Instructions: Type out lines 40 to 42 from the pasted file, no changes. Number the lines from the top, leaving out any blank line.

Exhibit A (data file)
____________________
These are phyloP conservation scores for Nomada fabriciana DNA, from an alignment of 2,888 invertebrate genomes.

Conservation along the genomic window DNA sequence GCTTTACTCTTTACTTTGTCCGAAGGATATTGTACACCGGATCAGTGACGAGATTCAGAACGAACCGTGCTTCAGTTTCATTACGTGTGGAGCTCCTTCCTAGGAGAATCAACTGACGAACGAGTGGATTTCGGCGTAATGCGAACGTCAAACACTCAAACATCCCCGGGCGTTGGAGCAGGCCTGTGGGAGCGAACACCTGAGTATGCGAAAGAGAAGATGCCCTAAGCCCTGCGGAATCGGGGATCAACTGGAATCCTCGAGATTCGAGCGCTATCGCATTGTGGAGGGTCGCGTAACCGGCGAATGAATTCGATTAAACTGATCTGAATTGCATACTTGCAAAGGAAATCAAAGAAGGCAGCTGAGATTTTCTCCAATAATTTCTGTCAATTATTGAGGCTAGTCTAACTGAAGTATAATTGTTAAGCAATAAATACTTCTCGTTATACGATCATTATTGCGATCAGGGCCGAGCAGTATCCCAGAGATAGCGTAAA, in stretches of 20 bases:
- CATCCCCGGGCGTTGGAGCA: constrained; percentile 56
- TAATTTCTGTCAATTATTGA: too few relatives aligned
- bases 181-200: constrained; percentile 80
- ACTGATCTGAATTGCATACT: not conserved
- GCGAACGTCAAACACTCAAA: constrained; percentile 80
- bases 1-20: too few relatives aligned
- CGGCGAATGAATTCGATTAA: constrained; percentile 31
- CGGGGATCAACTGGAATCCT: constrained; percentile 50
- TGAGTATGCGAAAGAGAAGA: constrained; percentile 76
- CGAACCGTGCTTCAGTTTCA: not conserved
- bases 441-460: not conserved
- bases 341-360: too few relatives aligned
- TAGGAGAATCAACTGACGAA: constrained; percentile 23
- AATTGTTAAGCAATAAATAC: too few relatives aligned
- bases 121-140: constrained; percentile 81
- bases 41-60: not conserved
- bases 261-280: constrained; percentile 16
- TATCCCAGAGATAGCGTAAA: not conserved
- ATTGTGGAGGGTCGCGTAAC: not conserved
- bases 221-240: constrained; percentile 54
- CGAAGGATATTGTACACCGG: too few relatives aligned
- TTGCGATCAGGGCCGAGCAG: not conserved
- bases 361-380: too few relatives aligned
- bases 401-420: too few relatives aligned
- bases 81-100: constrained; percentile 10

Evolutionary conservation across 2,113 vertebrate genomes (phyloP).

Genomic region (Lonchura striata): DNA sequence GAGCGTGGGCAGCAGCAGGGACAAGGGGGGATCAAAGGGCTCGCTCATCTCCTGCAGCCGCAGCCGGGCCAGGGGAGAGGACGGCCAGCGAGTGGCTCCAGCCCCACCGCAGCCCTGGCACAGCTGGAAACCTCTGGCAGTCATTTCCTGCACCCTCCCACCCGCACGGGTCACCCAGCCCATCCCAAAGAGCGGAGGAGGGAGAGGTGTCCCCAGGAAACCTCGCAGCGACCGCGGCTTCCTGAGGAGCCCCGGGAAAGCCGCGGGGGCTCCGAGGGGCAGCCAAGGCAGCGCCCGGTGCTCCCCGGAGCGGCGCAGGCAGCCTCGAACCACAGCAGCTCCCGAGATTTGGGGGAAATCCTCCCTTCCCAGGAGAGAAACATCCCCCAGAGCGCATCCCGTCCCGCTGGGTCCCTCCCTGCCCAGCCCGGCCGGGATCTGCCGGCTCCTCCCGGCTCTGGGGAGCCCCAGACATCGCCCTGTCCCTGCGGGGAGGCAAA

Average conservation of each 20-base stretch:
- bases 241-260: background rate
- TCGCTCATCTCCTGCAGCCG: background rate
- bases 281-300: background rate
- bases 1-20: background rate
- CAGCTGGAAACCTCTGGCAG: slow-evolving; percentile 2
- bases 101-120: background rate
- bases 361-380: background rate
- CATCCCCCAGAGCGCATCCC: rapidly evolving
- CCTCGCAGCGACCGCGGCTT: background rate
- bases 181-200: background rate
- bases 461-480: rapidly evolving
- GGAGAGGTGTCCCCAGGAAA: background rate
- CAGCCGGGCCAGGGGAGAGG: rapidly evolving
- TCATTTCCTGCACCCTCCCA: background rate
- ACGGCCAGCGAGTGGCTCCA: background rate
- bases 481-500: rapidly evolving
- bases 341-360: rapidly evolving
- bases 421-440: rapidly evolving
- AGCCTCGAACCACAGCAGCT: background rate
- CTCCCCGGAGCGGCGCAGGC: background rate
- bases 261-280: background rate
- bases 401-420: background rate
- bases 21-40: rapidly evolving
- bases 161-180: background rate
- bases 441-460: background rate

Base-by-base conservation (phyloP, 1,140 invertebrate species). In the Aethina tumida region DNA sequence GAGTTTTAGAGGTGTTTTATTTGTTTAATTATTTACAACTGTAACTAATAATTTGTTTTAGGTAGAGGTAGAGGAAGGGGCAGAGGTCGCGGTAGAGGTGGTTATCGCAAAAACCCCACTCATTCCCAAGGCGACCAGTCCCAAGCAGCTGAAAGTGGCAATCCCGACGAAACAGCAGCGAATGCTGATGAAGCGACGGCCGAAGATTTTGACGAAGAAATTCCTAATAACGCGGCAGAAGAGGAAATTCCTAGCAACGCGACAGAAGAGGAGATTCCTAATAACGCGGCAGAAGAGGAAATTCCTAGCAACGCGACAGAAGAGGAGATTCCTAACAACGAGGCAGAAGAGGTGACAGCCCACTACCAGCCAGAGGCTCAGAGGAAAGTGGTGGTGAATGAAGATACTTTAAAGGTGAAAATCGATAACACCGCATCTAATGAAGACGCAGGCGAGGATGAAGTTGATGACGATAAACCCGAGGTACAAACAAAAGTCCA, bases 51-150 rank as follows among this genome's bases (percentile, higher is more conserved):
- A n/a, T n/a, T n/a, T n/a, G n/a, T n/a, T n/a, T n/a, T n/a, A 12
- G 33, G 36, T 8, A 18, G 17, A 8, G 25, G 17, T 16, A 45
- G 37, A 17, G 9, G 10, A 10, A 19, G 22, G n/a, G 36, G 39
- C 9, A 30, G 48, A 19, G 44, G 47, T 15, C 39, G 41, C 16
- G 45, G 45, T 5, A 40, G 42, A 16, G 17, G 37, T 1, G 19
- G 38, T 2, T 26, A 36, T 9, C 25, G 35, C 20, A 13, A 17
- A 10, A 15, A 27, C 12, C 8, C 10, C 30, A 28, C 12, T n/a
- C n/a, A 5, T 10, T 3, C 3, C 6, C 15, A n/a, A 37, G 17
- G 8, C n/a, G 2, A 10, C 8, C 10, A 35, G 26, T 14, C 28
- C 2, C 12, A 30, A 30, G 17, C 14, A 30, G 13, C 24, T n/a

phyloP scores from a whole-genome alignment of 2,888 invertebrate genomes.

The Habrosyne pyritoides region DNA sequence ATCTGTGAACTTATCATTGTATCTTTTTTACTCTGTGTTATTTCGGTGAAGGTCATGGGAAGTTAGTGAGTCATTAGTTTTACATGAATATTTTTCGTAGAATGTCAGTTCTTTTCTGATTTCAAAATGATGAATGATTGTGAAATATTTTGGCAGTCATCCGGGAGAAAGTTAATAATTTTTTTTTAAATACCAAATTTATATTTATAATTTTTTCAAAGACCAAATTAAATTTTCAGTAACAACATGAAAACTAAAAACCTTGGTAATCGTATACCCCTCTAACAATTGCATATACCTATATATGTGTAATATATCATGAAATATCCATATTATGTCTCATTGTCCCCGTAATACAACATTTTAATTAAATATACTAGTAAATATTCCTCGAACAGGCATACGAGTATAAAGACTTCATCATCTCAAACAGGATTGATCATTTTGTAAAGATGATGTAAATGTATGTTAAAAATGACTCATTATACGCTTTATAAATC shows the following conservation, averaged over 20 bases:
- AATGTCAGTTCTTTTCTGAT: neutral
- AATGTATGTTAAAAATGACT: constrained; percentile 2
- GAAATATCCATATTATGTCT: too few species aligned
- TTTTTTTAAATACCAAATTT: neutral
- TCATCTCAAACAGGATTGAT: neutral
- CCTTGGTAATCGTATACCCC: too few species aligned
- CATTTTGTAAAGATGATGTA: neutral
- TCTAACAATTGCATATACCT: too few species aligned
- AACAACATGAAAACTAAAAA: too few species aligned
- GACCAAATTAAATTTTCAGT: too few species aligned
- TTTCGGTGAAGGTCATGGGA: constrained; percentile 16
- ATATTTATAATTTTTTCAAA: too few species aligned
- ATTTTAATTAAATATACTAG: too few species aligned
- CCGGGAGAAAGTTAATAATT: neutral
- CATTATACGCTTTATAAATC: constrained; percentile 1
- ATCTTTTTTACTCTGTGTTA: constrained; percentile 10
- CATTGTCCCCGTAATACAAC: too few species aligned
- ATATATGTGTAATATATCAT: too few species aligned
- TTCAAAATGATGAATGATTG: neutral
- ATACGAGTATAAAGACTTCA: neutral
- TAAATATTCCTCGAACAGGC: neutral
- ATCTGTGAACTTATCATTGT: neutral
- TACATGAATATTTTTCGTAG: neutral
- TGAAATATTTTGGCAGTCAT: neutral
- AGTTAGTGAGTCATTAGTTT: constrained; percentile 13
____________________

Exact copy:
- bases 181-200: background rate
- bases 461-480: rapidly evolving
- GGAGAGGTGTCCCCAGGAAA: background rate